PRESENTATION: Rhonda Speaks at the Orthomolecular Congress in Bussum, Netherlands
Posted on January 3rd 2016 (almost 3 years)
In this audio recorded Oct. 3rd, 2015, Dr. Rhonda Patrick delivers the keynote lecture at the Orthomolecular Medicine Congress in Bussum, Netherlands (MBOG Congres 2015).
- The prevalency of micronutrient inadequacies and what the biggest behavioral culprits are (not eating green, leafy vegetables)
- Dr. Bruce Ames' triage theory.
- Dr. Patrick's clinical research on the role of DNA damage in cancer and aging and her data that suggests obese individuals accumulate more DNA damage than lean individuals.
- How vitamin D is likely needed to produce serotonin in the brain and how this may be relevant for the prevention of autism because serotonin functions as an early brain morphogen: shaping the structure and wiring of the developing fetal brain.
- How omega-3 fatty acids regulate serotonin release from neurons and receptor function.
- How vitamin D and omega-3 fatty acids are important to prevent brain dysfunction particularly in individuals that have gene polymorphisms in the serotonin pathway that predispose them to low serotonin.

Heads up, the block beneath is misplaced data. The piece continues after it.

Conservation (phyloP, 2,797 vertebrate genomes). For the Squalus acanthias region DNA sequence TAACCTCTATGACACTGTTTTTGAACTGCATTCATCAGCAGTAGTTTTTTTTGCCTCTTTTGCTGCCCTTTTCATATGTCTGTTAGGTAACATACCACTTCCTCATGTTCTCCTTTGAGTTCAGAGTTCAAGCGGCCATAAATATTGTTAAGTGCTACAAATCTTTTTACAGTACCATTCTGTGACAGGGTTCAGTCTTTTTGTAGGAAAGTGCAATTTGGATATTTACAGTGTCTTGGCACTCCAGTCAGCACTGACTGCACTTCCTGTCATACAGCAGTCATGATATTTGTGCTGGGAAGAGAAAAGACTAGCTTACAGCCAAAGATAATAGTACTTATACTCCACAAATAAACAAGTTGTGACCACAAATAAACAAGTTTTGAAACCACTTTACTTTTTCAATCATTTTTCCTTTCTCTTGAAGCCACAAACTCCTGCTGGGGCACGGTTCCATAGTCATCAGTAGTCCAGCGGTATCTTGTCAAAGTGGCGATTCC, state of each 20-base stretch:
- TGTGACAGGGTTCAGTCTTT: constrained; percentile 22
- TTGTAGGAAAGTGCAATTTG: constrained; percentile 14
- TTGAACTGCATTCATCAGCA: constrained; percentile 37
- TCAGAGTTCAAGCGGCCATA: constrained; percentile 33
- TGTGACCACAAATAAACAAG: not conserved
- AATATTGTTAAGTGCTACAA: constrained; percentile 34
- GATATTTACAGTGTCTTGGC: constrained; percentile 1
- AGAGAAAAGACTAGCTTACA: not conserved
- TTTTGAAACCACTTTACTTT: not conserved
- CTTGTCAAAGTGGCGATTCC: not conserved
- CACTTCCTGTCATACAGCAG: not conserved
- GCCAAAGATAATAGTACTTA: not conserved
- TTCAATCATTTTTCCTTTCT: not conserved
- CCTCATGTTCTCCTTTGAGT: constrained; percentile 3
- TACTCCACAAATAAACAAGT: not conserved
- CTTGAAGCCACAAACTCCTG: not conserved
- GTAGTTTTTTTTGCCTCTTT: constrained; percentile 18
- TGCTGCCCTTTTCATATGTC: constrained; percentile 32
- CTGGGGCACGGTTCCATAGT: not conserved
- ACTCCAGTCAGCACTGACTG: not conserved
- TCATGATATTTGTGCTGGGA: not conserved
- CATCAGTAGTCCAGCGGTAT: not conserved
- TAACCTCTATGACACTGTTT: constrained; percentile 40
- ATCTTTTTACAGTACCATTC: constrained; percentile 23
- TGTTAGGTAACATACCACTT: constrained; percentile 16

Dr. Bruce Ames' Triage Theory
Dr. Ames proposed that the body does a strategic rationing so that those proteins and enzymes in the body which are essential for short-term survival get their share of vitamins and minerals at the expense of other proteins and enzymes that are essential for long-term survival. This means that micronutrient inadequacy results in an insidious type of damage that may lead to diseases of aging, such as cancer and neurodegeneration.
- Related episode: Bruce Ames on Triage Theory, Longevity Vitamins & Micronutrients
- Publication: Low micronutrient intake may accelerate the degenerative diseases of aging through allocation of scarce micronutrients by triage.
- Publication: Vitamin K, an example of triage theory: is micronutrient inadequacy linked to diseases of aging?
- Publication: Vitamin D hormone regulates serotonin synthesis. Part 1: relevance for autism.
- Publication: Vitamin D and the omega-3 fatty acids control serotonin synthesis and action, part 2: relevance for ADHD, bipolar disorder, schizophrenia, and impulsive behavior.
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